Shock 'em with a fabulous used dress! I think part of it is perception-- they're thinking horrible poofy heavy ugly old dresses, I'm sure.

stee said...

why does it matter what other people say or think?

can't you be quietly and anonymously charitable and not announce it? or are you secretly hoping people think you are an even better bride than the others out there because of what you did?

Jessica said...

I would just tell people that you saw the dresses and thought they were beautiful. Anyone who wants to argue with someone over their wedding dress or anything else for that matter, in my opinion, are just looking for something to be indignant about.

@stee - hundreds of people ask about the dress first when they find out a woman is engaged (which is messed up in itself). Do you want her to lie at the risk of sounding charitable?

Becca said...

Another major issue with wedding situations like this is that people have expectations about "the way things are done" that they've never really questioned. And most people are generally really uncomfortable when they step out of their known world. This all leads to a lot of reactionary judgement when they first hear new ideas about the way you want a wedding - a used dress, a picnic wedding, a non-religious ceremony, etc etc etc. Sometimes it's a matter of you being the bigger person and letting them get used to the idea until they like it. For example, everyone loves my non-diamond ring (now that they see it) and my mother is finally coming around to seeing the nice sides of my casual wedding ideas. It takes time and patience, and photos of your vision help. Many times, they just can't picture it, and you have a great "teaching opportunity" if you show them pictures from Once Wed or preownedweddingdresses and they can shift their perceptions of what's done and what's "appropriate."

And for the people who still judge... F what they think. hold on tight with your partner, knowing what's right for you, and knowing that on your wedding day all the judgey people will forget their criticisms when they're basking in your joy.

Brittany said...

Not all of life's problems have simple solutions, but I think this one's pretty easy. Don't tell another soul where you are getting your dress or what you plan on doing with it afterward. Just say you found the perfect dress at a unique shop, and that you hope to put the dress to good use in the future. It's vague, but not an untruth. I'm sorry you've already run into these reactions, but this sort of thing happens with dresses whether you spend too little or too much, new or used, white or blue. Everyone has different ideas of what a dress should cost and what you should do with it, so be vague! And tell those snotty people that 1) it's not their dress, so why do they care? and 2) if they'd like you to buy something brand new, you'd gladly let them pay for it! But you are otherwise not interested in spending more on a dress than one would on rent or food or some other necessity.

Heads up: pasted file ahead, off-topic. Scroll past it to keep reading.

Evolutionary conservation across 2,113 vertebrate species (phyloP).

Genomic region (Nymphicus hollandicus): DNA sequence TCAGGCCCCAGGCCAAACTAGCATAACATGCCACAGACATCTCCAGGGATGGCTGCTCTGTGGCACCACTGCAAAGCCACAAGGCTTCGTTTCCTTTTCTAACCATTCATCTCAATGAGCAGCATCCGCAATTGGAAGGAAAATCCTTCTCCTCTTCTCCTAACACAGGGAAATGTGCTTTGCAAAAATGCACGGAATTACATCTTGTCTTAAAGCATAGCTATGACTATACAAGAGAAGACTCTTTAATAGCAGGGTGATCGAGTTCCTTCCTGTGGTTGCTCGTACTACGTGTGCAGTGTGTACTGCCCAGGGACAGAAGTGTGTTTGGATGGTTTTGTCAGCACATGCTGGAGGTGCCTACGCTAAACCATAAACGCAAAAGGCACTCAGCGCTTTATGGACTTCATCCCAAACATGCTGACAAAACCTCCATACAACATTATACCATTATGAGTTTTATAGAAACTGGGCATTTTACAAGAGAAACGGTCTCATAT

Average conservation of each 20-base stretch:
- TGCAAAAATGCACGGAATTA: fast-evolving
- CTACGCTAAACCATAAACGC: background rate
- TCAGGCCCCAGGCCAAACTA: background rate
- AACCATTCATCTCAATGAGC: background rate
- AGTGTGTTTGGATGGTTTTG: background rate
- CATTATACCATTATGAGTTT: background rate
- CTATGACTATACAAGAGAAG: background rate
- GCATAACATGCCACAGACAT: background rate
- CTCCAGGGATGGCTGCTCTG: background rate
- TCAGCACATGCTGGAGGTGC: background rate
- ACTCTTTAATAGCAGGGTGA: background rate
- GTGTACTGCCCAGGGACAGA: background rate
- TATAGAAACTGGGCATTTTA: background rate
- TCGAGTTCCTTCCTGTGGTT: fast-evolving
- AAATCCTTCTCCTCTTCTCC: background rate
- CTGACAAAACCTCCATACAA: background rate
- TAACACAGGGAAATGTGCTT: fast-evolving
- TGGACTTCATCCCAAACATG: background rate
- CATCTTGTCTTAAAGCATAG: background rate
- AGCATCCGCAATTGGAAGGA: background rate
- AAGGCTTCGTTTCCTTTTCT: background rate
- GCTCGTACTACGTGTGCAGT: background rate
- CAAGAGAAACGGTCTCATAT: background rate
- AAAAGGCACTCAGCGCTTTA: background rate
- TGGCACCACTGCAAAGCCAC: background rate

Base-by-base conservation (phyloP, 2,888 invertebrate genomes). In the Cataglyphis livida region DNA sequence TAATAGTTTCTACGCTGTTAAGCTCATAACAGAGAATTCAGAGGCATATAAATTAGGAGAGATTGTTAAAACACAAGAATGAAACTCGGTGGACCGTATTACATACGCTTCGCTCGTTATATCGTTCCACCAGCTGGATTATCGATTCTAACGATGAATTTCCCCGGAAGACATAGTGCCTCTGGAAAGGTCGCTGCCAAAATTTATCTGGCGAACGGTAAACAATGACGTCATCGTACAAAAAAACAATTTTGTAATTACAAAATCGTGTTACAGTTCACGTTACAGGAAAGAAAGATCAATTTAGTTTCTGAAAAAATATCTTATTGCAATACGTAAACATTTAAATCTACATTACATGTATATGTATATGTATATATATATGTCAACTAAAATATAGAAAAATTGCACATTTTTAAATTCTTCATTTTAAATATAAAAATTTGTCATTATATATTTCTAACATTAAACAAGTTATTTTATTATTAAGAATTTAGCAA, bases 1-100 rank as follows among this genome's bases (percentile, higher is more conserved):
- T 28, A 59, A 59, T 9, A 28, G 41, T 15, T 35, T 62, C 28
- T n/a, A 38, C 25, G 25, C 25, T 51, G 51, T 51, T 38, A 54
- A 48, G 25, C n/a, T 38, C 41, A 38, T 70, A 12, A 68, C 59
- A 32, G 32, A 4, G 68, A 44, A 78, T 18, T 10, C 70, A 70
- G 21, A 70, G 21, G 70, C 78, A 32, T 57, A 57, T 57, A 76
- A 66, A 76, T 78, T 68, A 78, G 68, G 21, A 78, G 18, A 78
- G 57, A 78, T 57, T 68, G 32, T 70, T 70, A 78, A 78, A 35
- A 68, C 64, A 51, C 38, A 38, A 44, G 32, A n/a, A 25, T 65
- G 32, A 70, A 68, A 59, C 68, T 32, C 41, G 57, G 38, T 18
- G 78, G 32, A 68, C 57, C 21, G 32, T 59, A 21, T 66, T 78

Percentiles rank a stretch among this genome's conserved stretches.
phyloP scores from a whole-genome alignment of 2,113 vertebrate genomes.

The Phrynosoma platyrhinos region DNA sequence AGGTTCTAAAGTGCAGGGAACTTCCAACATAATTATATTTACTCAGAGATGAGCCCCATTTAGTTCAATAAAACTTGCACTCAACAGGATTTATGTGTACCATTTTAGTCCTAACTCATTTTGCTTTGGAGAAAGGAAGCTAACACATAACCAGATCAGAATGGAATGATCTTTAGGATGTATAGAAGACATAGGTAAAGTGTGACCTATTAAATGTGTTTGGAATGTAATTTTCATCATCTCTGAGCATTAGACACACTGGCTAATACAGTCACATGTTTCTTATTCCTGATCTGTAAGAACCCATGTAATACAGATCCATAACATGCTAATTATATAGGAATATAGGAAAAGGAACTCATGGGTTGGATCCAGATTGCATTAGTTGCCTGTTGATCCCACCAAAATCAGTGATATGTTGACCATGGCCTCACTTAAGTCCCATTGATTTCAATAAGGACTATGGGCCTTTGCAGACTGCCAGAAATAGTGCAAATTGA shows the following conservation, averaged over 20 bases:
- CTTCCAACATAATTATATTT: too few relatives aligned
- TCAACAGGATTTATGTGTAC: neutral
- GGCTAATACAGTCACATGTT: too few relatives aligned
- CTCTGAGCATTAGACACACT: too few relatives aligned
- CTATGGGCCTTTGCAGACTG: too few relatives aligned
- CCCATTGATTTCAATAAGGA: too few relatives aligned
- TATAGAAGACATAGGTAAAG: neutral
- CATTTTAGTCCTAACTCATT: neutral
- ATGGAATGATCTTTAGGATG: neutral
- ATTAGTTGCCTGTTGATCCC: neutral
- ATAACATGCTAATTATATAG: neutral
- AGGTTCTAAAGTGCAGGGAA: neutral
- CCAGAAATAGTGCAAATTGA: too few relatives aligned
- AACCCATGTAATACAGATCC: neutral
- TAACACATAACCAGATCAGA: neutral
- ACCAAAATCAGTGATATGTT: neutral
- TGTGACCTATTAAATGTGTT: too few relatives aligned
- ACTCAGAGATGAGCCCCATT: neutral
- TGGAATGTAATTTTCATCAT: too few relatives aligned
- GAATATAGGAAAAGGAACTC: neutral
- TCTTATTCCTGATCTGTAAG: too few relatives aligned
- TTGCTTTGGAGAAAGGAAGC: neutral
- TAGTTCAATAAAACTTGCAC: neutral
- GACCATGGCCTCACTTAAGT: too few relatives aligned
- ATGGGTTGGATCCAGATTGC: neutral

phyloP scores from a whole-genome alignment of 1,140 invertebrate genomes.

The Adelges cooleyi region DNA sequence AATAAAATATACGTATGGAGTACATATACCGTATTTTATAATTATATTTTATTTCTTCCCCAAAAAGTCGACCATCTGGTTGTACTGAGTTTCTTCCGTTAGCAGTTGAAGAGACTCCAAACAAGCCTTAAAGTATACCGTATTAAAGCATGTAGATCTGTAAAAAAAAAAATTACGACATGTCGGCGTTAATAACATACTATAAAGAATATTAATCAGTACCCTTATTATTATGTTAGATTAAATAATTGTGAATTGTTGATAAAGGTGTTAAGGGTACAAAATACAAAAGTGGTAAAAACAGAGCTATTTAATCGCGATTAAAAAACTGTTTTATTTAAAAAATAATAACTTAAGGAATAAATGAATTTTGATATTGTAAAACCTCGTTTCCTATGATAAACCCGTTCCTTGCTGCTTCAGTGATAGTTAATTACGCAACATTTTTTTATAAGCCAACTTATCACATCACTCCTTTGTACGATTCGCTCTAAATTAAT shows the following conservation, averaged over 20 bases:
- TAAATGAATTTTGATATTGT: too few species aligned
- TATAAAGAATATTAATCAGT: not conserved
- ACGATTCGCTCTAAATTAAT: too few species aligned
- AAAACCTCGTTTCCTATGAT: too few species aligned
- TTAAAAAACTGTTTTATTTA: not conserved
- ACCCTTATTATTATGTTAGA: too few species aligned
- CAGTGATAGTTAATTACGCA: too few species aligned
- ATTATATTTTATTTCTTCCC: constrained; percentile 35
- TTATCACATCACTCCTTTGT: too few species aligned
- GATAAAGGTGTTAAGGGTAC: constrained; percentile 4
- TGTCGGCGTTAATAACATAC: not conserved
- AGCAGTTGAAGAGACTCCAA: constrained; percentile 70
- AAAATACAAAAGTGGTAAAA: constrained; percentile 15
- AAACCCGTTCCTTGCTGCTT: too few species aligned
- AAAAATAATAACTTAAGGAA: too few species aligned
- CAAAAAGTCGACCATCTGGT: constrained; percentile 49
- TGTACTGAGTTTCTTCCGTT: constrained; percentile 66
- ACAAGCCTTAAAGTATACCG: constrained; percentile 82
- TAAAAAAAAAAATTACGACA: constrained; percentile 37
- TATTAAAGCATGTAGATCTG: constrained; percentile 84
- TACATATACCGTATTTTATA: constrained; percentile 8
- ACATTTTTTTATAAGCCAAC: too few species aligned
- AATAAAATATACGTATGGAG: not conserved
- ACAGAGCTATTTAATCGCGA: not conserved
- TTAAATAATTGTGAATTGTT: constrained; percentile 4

Best of luck!

turtlebird said...

GREAT advice, Sara. It always helps to look at the root of things - in this case why it hurts to feel our ideas are rejected by others. I especially love what you said about weddings being a microcosm of our lives - it's so true that in planning my wedding I've had to battle demons that previously had been hidden behind some curtain in my brain. It has helped me clarify what is important to me, but more significantly, it has helped me feel strong in my convictions, and more properly equipped to handle criticism.
Stay strong ladies (and gentlemen!!)!!

meag said...

I got the same reaction from some people whom I am really close to. It's really discouraging and hurts my feelings. Lesson learned: don't mock any elements of other weddings - some things are just too special for others' opinions.

Marina said...

Honestly? You get used to it.

It wouldn't work at all for me to try and hide something like that, unless it's with, like, someone at the grocery store who I'll never see again. It just doesn't make sense to me to hide something that makes me happy and is about my values.

Plus, it's an opportunity for personal growth. ;) During the wedding process I got really used to ignoring the shocked/disgusted looks and just being really enthusiastic and happy about whatever I was talking about. There's a big difference between how people respond to "Oh... I'm buying a used dress online..." and "Oh, I found the most amazing dress on the awesomest website! It's so beautiful, and plus I know the money is going towards a great cause! Isn't that fabulous?"

And even if they do continue to be rude and question your decisions (as closer friends and family tend to do) I feel like that's a good opportunity to non-defensively open up the topic of how weddings can be an expression of your values in day-to-day life. Why do they think you should have a new dress? Why is the bride supposed to be a princess? Why are you supposed to spend a lot of money on this event? Those are all questions I like thinking and talking about.

heather said...